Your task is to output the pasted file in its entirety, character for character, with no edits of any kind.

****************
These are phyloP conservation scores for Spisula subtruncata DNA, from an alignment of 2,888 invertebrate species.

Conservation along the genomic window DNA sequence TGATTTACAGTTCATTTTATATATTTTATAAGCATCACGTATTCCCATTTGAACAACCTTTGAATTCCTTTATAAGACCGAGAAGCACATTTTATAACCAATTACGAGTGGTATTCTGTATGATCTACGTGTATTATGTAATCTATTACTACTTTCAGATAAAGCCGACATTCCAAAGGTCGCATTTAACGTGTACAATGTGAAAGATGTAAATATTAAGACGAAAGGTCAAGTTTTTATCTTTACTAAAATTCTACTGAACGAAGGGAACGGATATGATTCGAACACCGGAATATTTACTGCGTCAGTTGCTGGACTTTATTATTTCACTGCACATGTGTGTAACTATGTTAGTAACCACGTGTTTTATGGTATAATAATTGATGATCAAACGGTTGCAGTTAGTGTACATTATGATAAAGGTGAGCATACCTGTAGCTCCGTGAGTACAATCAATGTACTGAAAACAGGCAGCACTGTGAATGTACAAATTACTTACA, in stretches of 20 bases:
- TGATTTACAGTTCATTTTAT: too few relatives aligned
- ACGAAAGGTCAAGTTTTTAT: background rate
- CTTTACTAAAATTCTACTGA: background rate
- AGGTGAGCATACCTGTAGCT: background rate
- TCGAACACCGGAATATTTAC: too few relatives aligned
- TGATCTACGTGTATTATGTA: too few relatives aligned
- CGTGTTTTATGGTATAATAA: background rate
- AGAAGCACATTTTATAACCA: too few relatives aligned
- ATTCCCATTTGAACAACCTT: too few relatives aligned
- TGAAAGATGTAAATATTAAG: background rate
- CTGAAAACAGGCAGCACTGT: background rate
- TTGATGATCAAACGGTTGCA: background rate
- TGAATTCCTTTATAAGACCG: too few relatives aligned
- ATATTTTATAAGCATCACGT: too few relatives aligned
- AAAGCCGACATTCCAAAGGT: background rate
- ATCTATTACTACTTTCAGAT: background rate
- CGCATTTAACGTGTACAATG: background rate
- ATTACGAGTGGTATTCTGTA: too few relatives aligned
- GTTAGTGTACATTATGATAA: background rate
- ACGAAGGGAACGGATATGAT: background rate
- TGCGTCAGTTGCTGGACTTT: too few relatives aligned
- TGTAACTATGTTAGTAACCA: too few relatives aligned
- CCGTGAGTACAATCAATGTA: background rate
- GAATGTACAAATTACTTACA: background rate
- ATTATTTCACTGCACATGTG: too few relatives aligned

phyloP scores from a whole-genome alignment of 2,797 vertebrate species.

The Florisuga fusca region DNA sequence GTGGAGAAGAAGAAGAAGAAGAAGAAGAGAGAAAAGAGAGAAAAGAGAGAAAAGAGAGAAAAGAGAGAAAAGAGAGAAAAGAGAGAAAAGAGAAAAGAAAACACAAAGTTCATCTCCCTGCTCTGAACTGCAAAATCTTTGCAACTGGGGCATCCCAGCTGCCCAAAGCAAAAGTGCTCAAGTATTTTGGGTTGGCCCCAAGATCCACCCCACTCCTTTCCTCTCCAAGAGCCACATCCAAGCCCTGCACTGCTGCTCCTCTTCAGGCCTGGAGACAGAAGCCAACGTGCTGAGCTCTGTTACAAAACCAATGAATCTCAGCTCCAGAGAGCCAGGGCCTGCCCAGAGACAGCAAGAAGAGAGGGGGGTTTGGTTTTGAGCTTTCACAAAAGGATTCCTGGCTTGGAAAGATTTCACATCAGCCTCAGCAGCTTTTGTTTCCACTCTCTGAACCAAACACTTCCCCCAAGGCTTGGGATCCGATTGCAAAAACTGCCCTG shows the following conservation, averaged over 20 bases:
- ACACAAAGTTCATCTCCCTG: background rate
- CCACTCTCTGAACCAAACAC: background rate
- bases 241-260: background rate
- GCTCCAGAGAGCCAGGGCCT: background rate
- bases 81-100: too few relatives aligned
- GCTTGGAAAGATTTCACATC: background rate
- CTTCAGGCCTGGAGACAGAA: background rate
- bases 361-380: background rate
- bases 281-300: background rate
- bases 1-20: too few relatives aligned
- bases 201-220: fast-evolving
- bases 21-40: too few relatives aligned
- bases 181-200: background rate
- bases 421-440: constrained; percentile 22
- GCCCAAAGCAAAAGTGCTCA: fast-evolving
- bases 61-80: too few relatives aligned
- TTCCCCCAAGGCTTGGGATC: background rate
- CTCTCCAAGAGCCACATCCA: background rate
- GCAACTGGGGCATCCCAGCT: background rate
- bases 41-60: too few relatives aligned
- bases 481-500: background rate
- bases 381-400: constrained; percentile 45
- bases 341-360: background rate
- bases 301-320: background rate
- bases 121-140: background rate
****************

These are phyloP conservation scores for Spisula subtruncata DNA, from an alignment of 2,888 invertebrate species.

Conservation along the genomic window DNA sequence TGATTTACAGTTCATTTTATATATTTTATAAGCATCACGTATTCCCATTTGAACAACCTTTGAATTCCTTTATAAGACCGAGAAGCACATTTTATAACCAATTACGAGTGGTATTCTGTATGATCTACGTGTATTATGTAATCTATTACTACTTTCAGATAAAGCCGACATTCCAAAGGTCGCATTTAACGTGTACAATGTGAAAGATGTAAATATTAAGACGAAAGGTCAAGTTTTTATCTTTACTAAAATTCTACTGAACGAAGGGAACGGATATGATTCGAACACCGGAATATTTACTGCGTCAGTTGCTGGACTTTATTATTTCACTGCACATGTGTGTAACTATGTTAGTAACCACGTGTTTTATGGTATAATAATTGATGATCAAACGGTTGCAGTTAGTGTACATTATGATAAAGGTGAGCATACCTGTAGCTCCGTGAGTACAATCAATGTACTGAAAACAGGCAGCACTGTGAATGTACAAATTACTTACA, in stretches of 20 bases:
- TGATTTACAGTTCATTTTAT: too few relatives aligned
- ACGAAAGGTCAAGTTTTTAT: background rate
- CTTTACTAAAATTCTACTGA: background rate
- AGGTGAGCATACCTGTAGCT: background rate
- TCGAACACCGGAATATTTAC: too few relatives aligned
- TGATCTACGTGTATTATGTA: too few relatives aligned
- CGTGTTTTATGGTATAATAA: background rate
- AGAAGCACATTTTATAACCA: too few relatives aligned
- ATTCCCATTTGAACAACCTT: too few relatives aligned
- TGAAAGATGTAAATATTAAG: background rate
- CTGAAAACAGGCAGCACTGT: background rate
- TTGATGATCAAACGGTTGCA: background rate
- TGAATTCCTTTATAAGACCG: too few relatives aligned
- ATATTTTATAAGCATCACGT: too few relatives aligned
- AAAGCCGACATTCCAAAGGT: background rate
- ATCTATTACTACTTTCAGAT: background rate
- CGCATTTAACGTGTACAATG: background rate
- ATTACGAGTGGTATTCTGTA: too few relatives aligned
- GTTAGTGTACATTATGATAA: background rate
- ACGAAGGGAACGGATATGAT: background rate
- TGCGTCAGTTGCTGGACTTT: too few relatives aligned
- TGTAACTATGTTAGTAACCA: too few relatives aligned
- CCGTGAGTACAATCAATGTA: background rate
- GAATGTACAAATTACTTACA: background rate
- ATTATTTCACTGCACATGTG: too few relatives aligned

phyloP scores from a whole-genome alignment of 2,797 vertebrate species.

The Florisuga fusca region DNA sequence GTGGAGAAGAAGAAGAAGAAGAAGAAGAGAGAAAAGAGAGAAAAGAGAGAAAAGAGAGAAAAGAGAGAAAAGAGAGAAAAGAGAGAAAAGAGAAAAGAAAACACAAAGTTCATCTCCCTGCTCTGAACTGCAAAATCTTTGCAACTGGGGCATCCCAGCTGCCCAAAGCAAAAGTGCTCAAGTATTTTGGGTTGGCCCCAAGATCCACCCCACTCCTTTCCTCTCCAAGAGCCACATCCAAGCCCTGCACTGCTGCTCCTCTTCAGGCCTGGAGACAGAAGCCAACGTGCTGAGCTCTGTTACAAAACCAATGAATCTCAGCTCCAGAGAGCCAGGGCCTGCCCAGAGACAGCAAGAAGAGAGGGGGGTTTGGTTTTGAGCTTTCACAAAAGGATTCCTGGCTTGGAAAGATTTCACATCAGCCTCAGCAGCTTTTGTTTCCACTCTCTGAACCAAACACTTCCCCCAAGGCTTGGGATCCGATTGCAAAAACTGCCCTG shows the following conservation, averaged over 20 bases:
- ACACAAAGTTCATCTCCCTG: background rate
- CCACTCTCTGAACCAAACAC: background rate
- bases 241-260: background rate
- GCTCCAGAGAGCCAGGGCCT: background rate
- bases 81-100: too few relatives aligned
- GCTTGGAAAGATTTCACATC: background rate
- CTTCAGGCCTGGAGACAGAA: background rate
- bases 361-380: background rate
- bases 281-300: background rate
- bases 1-20: too few relatives aligned
- bases 201-220: fast-evolving
- bases 21-40: too few relatives aligned
- bases 181-200: background rate
- bases 421-440: constrained; percentile 22
- GCCCAAAGCAAAAGTGCTCA: fast-evolving
- bases 61-80: too few relatives aligned
- TTCCCCCAAGGCTTGGGATC: background rate
- CTCTCCAAGAGCCACATCCA: background rate
- GCAACTGGGGCATCCCAGCT: background rate
- bases 41-60: too few relatives aligned
- bases 481-500: background rate
- bases 381-400: constrained; percentile 45
- bases 341-360: background rate
- bases 301-320: background rate
- bases 121-140: background rate